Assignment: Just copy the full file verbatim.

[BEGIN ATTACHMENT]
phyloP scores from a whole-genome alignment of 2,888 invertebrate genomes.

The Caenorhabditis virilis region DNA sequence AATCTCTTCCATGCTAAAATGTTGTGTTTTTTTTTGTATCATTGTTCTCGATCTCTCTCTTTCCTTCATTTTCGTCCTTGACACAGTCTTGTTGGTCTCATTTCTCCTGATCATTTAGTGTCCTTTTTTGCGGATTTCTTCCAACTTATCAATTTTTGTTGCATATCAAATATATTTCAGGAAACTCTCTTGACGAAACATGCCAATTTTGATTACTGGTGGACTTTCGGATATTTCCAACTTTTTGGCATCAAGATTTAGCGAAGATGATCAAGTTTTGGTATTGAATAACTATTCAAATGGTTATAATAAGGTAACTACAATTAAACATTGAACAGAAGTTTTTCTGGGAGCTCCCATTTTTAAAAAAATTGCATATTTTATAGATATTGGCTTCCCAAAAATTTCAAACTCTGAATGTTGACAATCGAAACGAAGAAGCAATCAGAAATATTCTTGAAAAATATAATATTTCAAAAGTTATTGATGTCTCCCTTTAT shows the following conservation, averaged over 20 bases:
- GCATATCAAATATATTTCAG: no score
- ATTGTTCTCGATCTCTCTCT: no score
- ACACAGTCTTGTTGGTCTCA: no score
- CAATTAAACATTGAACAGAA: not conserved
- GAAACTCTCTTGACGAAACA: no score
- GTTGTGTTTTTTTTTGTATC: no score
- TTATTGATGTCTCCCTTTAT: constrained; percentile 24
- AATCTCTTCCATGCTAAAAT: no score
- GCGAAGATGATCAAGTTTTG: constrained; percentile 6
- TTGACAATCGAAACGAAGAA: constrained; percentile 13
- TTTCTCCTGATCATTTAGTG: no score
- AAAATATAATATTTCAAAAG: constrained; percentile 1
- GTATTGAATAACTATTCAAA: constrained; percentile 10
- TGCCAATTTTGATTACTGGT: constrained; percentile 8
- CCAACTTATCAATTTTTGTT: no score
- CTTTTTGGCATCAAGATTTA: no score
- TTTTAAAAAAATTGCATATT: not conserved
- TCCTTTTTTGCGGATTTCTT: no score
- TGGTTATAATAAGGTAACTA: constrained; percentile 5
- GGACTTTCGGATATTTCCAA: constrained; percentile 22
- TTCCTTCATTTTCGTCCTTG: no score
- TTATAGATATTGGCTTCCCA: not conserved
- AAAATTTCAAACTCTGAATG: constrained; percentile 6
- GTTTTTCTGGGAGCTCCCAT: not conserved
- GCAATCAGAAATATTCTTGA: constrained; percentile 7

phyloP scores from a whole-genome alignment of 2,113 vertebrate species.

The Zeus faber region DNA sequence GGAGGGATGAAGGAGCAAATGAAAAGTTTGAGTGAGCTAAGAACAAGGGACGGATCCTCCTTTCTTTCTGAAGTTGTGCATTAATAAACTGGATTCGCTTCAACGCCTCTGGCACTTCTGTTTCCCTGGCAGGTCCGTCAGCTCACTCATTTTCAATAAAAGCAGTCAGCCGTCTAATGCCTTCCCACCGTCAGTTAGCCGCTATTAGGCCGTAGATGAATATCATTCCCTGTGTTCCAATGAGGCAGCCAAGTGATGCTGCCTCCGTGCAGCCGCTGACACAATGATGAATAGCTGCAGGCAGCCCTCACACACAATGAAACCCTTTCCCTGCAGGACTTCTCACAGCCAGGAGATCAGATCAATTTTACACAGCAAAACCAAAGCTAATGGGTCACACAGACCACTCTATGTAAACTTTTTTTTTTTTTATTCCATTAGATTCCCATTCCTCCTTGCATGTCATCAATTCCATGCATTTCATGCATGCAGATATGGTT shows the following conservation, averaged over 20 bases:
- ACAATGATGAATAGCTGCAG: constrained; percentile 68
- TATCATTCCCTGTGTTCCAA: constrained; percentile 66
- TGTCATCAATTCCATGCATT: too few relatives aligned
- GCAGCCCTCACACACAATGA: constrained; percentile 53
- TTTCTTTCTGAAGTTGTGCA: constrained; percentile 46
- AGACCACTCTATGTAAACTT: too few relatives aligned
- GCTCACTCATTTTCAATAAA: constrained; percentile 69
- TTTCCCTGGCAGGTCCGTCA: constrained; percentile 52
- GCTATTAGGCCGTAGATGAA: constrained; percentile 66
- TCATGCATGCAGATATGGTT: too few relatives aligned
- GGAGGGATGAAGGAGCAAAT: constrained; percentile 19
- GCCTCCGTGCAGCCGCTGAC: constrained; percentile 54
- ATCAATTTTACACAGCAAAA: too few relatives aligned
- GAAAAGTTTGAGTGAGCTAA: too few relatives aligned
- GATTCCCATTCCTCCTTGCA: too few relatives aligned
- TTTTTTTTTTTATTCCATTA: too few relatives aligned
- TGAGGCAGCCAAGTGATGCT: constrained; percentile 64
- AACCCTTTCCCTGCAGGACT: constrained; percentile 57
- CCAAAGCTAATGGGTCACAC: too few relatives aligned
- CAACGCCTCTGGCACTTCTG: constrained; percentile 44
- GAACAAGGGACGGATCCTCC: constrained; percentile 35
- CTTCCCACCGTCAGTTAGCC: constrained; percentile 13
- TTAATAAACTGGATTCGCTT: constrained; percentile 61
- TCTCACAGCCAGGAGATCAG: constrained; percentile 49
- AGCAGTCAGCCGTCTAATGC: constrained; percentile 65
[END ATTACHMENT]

phyloP scores from a whole-genome alignment of 2,888 invertebrate genomes.

The Caenorhabditis virilis region DNA sequence AATCTCTTCCATGCTAAAATGTTGTGTTTTTTTTTGTATCATTGTTCTCGATCTCTCTCTTTCCTTCATTTTCGTCCTTGACACAGTCTTGTTGGTCTCATTTCTCCTGATCATTTAGTGTCCTTTTTTGCGGATTTCTTCCAACTTATCAATTTTTGTTGCATATCAAATATATTTCAGGAAACTCTCTTGACGAAACATGCCAATTTTGATTACTGGTGGACTTTCGGATATTTCCAACTTTTTGGCATCAAGATTTAGCGAAGATGATCAAGTTTTGGTATTGAATAACTATTCAAATGGTTATAATAAGGTAACTACAATTAAACATTGAACAGAAGTTTTTCTGGGAGCTCCCATTTTTAAAAAAATTGCATATTTTATAGATATTGGCTTCCCAAAAATTTCAAACTCTGAATGTTGACAATCGAAACGAAGAAGCAATCAGAAATATTCTTGAAAAATATAATATTTCAAAAGTTATTGATGTCTCCCTTTAT shows the following conservation, averaged over 20 bases:
- GCATATCAAATATATTTCAG: no score
- ATTGTTCTCGATCTCTCTCT: no score
- ACACAGTCTTGTTGGTCTCA: no score
- CAATTAAACATTGAACAGAA: not conserved
- GAAACTCTCTTGACGAAACA: no score
- GTTGTGTTTTTTTTTGTATC: no score
- TTATTGATGTCTCCCTTTAT: constrained; percentile 24
- AATCTCTTCCATGCTAAAAT: no score
- GCGAAGATGATCAAGTTTTG: constrained; percentile 6
- TTGACAATCGAAACGAAGAA: constrained; percentile 13
- TTTCTCCTGATCATTTAGTG: no score
- AAAATATAATATTTCAAAAG: constrained; percentile 1
- GTATTGAATAACTATTCAAA: constrained; percentile 10
- TGCCAATTTTGATTACTGGT: constrained; percentile 8
- CCAACTTATCAATTTTTGTT: no score
- CTTTTTGGCATCAAGATTTA: no score
- TTTTAAAAAAATTGCATATT: not conserved
- TCCTTTTTTGCGGATTTCTT: no score
- TGGTTATAATAAGGTAACTA: constrained; percentile 5
- GGACTTTCGGATATTTCCAA: constrained; percentile 22
- TTCCTTCATTTTCGTCCTTG: no score
- TTATAGATATTGGCTTCCCA: not conserved
- AAAATTTCAAACTCTGAATG: constrained; percentile 6
- GTTTTTCTGGGAGCTCCCAT: not conserved
- GCAATCAGAAATATTCTTGA: constrained; percentile 7

phyloP scores from a whole-genome alignment of 2,113 vertebrate species.

The Zeus faber region DNA sequence GGAGGGATGAAGGAGCAAATGAAAAGTTTGAGTGAGCTAAGAACAAGGGACGGATCCTCCTTTCTTTCTGAAGTTGTGCATTAATAAACTGGATTCGCTTCAACGCCTCTGGCACTTCTGTTTCCCTGGCAGGTCCGTCAGCTCACTCATTTTCAATAAAAGCAGTCAGCCGTCTAATGCCTTCCCACCGTCAGTTAGCCGCTATTAGGCCGTAGATGAATATCATTCCCTGTGTTCCAATGAGGCAGCCAAGTGATGCTGCCTCCGTGCAGCCGCTGACACAATGATGAATAGCTGCAGGCAGCCCTCACACACAATGAAACCCTTTCCCTGCAGGACTTCTCACAGCCAGGAGATCAGATCAATTTTACACAGCAAAACCAAAGCTAATGGGTCACACAGACCACTCTATGTAAACTTTTTTTTTTTTTATTCCATTAGATTCCCATTCCTCCTTGCATGTCATCAATTCCATGCATTTCATGCATGCAGATATGGTT shows the following conservation, averaged over 20 bases:
- ACAATGATGAATAGCTGCAG: constrained; percentile 68
- TATCATTCCCTGTGTTCCAA: constrained; percentile 66
- TGTCATCAATTCCATGCATT: too few relatives aligned
- GCAGCCCTCACACACAATGA: constrained; percentile 53
- TTTCTTTCTGAAGTTGTGCA: constrained; percentile 46
- AGACCACTCTATGTAAACTT: too few relatives aligned
- GCTCACTCATTTTCAATAAA: constrained; percentile 69
- TTTCCCTGGCAGGTCCGTCA: constrained; percentile 52
- GCTATTAGGCCGTAGATGAA: constrained; percentile 66
- TCATGCATGCAGATATGGTT: too few relatives aligned
- GGAGGGATGAAGGAGCAAAT: constrained; percentile 19
- GCCTCCGTGCAGCCGCTGAC: constrained; percentile 54
- ATCAATTTTACACAGCAAAA: too few relatives aligned
- GAAAAGTTTGAGTGAGCTAA: too few relatives aligned
- GATTCCCATTCCTCCTTGCA: too few relatives aligned
- TTTTTTTTTTTATTCCATTA: too few relatives aligned
- TGAGGCAGCCAAGTGATGCT: constrained; percentile 64
- AACCCTTTCCCTGCAGGACT: constrained; percentile 57
- CCAAAGCTAATGGGTCACAC: too few relatives aligned
- CAACGCCTCTGGCACTTCTG: constrained; percentile 44
- GAACAAGGGACGGATCCTCC: constrained; percentile 35
- CTTCCCACCGTCAGTTAGCC: constrained; percentile 13
- TTAATAAACTGGATTCGCTT: constrained; percentile 61
- TCTCACAGCCAGGAGATCAG: constrained; percentile 49
- AGCAGTCAGCCGTCTAATGC: constrained; percentile 65